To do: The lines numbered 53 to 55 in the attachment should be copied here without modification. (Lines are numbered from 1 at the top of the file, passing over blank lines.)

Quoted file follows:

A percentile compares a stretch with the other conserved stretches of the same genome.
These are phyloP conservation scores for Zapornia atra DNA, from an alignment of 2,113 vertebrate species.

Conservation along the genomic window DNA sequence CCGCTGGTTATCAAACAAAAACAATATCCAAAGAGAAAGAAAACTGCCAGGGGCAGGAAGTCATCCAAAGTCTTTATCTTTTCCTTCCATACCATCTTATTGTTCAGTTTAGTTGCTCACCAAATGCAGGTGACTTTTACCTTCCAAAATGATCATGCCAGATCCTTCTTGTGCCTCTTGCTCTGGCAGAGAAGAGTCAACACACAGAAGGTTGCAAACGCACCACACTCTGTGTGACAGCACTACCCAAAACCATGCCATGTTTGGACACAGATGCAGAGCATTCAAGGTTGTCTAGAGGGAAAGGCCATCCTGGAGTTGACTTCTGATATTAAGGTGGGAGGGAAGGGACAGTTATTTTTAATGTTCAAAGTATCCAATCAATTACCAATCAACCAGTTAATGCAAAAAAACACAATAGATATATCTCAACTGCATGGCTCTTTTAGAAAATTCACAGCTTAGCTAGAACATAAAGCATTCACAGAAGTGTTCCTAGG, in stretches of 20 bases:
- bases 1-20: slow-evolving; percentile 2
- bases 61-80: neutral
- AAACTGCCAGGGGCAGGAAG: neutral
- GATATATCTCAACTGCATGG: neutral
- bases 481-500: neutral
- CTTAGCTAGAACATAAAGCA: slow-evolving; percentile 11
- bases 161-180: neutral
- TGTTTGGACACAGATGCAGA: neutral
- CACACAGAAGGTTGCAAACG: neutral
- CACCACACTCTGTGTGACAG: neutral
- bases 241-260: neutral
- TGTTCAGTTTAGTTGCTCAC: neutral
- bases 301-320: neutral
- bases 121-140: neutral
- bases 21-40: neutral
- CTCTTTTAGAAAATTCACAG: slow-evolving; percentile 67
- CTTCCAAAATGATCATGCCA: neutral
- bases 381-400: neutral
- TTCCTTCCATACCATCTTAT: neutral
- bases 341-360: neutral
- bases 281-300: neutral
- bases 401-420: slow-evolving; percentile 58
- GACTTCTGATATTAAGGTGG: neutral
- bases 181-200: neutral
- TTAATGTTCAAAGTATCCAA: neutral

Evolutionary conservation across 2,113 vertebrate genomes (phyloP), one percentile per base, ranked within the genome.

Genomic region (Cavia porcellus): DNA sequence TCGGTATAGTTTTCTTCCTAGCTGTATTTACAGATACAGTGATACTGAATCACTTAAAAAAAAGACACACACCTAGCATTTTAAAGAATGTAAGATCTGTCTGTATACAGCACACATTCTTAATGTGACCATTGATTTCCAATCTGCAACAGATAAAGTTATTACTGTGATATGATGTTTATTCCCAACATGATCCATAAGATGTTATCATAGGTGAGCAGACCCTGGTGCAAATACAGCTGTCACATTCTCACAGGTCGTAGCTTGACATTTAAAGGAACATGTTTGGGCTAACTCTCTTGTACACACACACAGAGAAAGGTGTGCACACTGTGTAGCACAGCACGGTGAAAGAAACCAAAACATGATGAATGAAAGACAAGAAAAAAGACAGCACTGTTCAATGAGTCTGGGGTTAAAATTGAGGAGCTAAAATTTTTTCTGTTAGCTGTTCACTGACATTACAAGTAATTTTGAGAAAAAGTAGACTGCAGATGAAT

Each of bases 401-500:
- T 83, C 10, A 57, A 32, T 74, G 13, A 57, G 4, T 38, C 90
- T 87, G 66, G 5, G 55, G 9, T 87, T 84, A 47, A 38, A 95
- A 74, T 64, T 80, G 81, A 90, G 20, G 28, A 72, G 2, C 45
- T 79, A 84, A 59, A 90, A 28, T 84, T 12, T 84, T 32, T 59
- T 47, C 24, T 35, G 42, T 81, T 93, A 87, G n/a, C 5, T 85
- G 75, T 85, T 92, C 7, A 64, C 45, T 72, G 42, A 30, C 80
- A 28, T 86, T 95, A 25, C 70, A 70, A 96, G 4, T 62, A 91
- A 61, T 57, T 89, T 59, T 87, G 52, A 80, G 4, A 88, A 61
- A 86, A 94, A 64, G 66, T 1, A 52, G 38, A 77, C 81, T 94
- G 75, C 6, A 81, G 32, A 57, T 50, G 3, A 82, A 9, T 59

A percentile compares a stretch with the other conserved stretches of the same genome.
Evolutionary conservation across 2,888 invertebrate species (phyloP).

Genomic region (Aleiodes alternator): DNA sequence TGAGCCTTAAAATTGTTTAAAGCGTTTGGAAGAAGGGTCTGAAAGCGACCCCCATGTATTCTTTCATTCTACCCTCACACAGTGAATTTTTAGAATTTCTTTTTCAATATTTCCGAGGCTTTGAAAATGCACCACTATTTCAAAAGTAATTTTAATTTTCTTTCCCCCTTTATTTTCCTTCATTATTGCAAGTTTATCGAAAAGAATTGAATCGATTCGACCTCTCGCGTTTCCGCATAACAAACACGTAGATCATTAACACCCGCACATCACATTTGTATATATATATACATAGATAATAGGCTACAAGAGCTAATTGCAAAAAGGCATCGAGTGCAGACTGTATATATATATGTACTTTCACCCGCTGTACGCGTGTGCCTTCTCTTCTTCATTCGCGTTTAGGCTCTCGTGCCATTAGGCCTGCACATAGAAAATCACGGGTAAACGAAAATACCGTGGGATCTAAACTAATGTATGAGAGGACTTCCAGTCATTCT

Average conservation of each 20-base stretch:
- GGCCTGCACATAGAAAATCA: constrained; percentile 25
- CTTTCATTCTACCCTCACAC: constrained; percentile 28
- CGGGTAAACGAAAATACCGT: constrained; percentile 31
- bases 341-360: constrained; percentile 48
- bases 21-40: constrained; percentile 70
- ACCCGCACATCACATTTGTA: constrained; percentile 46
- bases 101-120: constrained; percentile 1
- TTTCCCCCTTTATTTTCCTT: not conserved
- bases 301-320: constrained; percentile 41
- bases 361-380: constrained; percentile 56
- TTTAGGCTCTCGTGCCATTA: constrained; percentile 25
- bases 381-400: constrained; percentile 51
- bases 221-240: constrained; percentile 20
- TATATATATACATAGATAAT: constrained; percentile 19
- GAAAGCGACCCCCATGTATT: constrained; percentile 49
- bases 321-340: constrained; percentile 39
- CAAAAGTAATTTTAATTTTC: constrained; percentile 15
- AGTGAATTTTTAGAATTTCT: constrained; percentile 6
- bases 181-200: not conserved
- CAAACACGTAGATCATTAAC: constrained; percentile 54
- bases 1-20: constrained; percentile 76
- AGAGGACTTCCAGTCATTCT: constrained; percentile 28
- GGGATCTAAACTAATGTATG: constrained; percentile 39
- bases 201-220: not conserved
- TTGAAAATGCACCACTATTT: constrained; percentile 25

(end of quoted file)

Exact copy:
- TTTCCCCCTTTATTTTCCTT: not conserved
- bases 301-320: constrained; percentile 41
- bases 361-380: constrained; percentile 56